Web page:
Wednesday, October 24, 2012

You are what your food ate - what did our food eat?

You are what your food ate - what did our food eat?

In general, folks don't know a whole heck of a lot about the foods that they eat every day; they couldn't pick a tomato plant out of a garden line up, couldn't tell you if carrots grow under ground or on a tree (underground, if you were wondering) or what grows in which season locally. The great news is that there has been a booming interest to get in back into the kitchen and garden.
You're probably heard the phrase "you are what you eat", and it is true, but more acurately, "you are what your food ate". The nutrients from your food and beverages are used by your body for energy, to build and repair bones and tissues and to keep your body moving and grooving. Wholesome foods in the right balance literally leads to better structural integrity of our bodies, which means we’re healthier now (and later) and less prone to disease. But if you feed your body junk, eat too much or too little, you don't have the right building blocks to maintain a healthy body and immune system.

You are what your food ate is easy to think about with animal foods. For example, wild salmon is typically richer in omega-3 fatty acids than farm raised. Free range chickens that have a varied diet lay eggs that are more nutrients dense, higher in omega-3 and vitamin D and lower in cholesterol, than conventionally raised hens that receive no sunshine and only eat chicken chow.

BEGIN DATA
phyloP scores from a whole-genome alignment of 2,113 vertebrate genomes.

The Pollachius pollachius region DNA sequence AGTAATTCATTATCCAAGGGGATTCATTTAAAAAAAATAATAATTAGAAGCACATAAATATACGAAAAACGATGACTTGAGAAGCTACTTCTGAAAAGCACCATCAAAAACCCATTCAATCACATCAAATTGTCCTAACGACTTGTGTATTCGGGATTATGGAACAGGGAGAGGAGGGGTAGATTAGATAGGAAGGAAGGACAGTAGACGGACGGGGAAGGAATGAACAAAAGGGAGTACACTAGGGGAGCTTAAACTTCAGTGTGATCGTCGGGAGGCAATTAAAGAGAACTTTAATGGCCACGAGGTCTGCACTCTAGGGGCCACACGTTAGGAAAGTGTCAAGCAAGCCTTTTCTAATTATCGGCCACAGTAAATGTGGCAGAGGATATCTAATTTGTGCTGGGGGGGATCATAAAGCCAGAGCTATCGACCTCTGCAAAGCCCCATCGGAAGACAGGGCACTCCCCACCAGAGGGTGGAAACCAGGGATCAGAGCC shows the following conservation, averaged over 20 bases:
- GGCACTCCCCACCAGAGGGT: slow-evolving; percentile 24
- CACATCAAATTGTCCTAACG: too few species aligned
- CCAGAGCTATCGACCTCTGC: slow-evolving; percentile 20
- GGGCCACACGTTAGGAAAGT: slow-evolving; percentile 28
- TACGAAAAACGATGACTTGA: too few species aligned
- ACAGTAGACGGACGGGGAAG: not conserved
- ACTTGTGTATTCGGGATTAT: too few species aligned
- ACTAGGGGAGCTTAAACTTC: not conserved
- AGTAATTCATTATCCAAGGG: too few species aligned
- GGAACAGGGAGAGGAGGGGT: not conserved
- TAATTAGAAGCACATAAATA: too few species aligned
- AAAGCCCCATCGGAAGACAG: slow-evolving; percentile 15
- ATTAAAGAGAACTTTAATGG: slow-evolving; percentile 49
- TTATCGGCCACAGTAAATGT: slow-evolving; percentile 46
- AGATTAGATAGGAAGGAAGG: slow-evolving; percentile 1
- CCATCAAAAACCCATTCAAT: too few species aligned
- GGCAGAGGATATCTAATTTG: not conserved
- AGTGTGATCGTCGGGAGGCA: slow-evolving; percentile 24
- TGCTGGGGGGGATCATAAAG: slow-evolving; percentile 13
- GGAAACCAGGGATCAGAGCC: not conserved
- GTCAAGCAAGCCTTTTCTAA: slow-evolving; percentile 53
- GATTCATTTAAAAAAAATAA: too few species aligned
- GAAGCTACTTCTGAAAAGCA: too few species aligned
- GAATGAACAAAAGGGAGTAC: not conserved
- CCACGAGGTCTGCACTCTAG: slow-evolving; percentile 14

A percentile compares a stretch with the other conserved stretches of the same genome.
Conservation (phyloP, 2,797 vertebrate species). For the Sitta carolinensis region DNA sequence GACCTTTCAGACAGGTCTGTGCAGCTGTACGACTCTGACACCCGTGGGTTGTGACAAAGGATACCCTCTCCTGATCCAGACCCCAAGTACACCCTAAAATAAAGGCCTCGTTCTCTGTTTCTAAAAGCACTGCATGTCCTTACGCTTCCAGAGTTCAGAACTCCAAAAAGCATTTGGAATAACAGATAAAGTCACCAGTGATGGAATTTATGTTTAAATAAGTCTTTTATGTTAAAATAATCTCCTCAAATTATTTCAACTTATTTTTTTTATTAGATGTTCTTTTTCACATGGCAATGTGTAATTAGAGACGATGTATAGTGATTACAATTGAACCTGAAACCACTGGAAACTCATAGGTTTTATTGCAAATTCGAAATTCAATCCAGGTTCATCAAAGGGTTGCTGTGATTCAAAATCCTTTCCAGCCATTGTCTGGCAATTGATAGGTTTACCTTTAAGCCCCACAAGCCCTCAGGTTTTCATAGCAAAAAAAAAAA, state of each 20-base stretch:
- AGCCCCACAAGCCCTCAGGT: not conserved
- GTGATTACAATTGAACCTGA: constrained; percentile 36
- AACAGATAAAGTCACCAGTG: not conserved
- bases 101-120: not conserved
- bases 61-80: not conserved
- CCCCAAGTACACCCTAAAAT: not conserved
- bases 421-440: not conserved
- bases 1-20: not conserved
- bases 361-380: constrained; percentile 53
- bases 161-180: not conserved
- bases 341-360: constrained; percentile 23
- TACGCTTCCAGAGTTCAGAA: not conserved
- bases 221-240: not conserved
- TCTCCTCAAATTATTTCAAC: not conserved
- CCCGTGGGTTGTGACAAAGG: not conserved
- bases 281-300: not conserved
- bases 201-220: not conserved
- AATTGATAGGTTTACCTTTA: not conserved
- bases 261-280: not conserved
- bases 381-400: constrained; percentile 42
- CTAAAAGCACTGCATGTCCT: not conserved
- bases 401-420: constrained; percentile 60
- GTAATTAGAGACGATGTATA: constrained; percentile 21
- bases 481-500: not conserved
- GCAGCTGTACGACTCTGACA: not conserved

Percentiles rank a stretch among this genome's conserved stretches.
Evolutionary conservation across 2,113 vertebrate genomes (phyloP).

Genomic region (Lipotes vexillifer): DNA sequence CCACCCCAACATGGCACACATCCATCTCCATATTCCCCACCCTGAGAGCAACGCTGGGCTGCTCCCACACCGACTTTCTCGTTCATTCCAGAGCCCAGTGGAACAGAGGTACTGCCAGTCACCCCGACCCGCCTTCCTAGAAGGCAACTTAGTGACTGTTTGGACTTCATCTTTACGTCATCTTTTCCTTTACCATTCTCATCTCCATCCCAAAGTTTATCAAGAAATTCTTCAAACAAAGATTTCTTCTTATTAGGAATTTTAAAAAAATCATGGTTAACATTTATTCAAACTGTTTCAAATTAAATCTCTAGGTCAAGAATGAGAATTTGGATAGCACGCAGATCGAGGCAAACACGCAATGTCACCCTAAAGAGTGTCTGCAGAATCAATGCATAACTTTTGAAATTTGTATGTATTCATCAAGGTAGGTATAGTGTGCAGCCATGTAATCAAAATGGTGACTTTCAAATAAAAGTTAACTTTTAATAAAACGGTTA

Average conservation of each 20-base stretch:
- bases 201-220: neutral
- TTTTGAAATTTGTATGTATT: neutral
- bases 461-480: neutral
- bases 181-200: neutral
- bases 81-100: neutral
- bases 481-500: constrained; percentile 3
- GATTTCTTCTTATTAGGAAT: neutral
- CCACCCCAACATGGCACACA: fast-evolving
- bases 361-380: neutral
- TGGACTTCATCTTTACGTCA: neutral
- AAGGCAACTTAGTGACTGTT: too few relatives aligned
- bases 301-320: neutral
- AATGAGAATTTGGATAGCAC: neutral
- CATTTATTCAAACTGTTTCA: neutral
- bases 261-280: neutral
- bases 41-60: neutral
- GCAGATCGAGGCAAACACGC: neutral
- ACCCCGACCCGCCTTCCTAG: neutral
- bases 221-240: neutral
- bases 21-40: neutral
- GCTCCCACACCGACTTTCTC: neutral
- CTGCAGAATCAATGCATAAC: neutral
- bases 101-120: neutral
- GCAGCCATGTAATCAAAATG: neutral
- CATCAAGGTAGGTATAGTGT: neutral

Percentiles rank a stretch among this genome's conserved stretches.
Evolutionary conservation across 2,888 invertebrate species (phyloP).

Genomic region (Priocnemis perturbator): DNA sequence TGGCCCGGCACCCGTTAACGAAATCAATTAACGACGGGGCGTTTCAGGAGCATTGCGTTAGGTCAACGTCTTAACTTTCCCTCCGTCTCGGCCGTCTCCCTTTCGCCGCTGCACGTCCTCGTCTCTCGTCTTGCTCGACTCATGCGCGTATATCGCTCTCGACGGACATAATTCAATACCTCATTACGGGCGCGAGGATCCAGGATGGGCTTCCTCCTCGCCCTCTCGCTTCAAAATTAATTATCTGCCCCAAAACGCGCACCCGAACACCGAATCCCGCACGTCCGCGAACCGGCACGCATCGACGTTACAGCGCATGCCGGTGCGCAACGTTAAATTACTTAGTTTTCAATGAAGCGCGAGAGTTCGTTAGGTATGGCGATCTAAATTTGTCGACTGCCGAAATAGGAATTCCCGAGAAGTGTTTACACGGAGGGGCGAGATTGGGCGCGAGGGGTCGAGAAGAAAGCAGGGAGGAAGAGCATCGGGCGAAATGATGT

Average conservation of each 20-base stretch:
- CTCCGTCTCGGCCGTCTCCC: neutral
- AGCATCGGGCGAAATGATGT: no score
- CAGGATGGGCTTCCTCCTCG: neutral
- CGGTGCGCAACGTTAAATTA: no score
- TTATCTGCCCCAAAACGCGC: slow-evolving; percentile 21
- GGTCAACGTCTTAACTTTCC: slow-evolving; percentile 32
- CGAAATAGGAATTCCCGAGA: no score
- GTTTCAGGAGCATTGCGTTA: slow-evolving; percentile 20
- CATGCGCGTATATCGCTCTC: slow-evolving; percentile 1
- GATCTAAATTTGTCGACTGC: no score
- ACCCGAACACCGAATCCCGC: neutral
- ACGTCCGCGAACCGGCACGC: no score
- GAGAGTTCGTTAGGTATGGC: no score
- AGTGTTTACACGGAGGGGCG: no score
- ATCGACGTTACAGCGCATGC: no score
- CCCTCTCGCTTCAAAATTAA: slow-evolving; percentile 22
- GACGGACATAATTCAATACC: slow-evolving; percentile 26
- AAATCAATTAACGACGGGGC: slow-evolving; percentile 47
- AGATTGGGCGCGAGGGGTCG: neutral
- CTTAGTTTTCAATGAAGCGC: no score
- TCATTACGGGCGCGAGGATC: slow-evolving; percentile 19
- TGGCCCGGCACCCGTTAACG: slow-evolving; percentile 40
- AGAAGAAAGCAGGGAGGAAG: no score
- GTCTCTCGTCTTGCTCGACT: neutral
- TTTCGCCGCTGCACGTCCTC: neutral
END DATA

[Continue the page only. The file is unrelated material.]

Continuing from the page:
While it is a bit more abstract, this same line of thinking is also applicable to our produce; plants get their nutrients from the soil. With the rise of industrialized agriculture, fertilizer became an industrial product for purchase. Farmers focus on the application of three main minerals; nitrogen, phosphorus and potassium. These are three important nutrients for plants, but only needing those three is too simple. It would be similar to saying that humans need only carbohydrates, protein and fats and forget about vitamins, minerals and water – we need all of those things. When we eat produce from fertile soil, we reap the benefits of healthy, nutrient dense products.

How do we increase soil fertility? By adding compost and rotating crops. Compost adds an enormous variety of nutrients back into the soil as well as microorganisms (think: probiotics for the soil). The jungle of little critters in the soil benefits the plant in two ways; by suppressing pathogens and by assisting with nutrient absorption from the soil.

Crop rotation – changing the plants grown in a specific area each season – is important too. Different classes of plants take various nutrients from the soil – if you keep growing the same plant in the same spot, it is going to deplete the soil of the nutrients that it uses each year.

While a recent study received media attention for their findings that organic produce is not more nutrient dense than conventional, many other studies do find a significant nutritional benefit of organiclly raised fruits and vegetables. Keep in mind that not all farmers grow their crops in the same way – so it makes sense that the results are varied. And as a whole, the body of research is still growing.

Vote with your wallet and your fork – by supporting organic agriculture, you’re valuing fertile soil and by proxy, nutrient dense fruits and vegetables. If you shop locally and try growing some of your own produce, you know exactly what you’re getting. You are what your food ate – make sure that your food ate good stuff too.

Reader poll: do you purchase organic produce? Why or why not?

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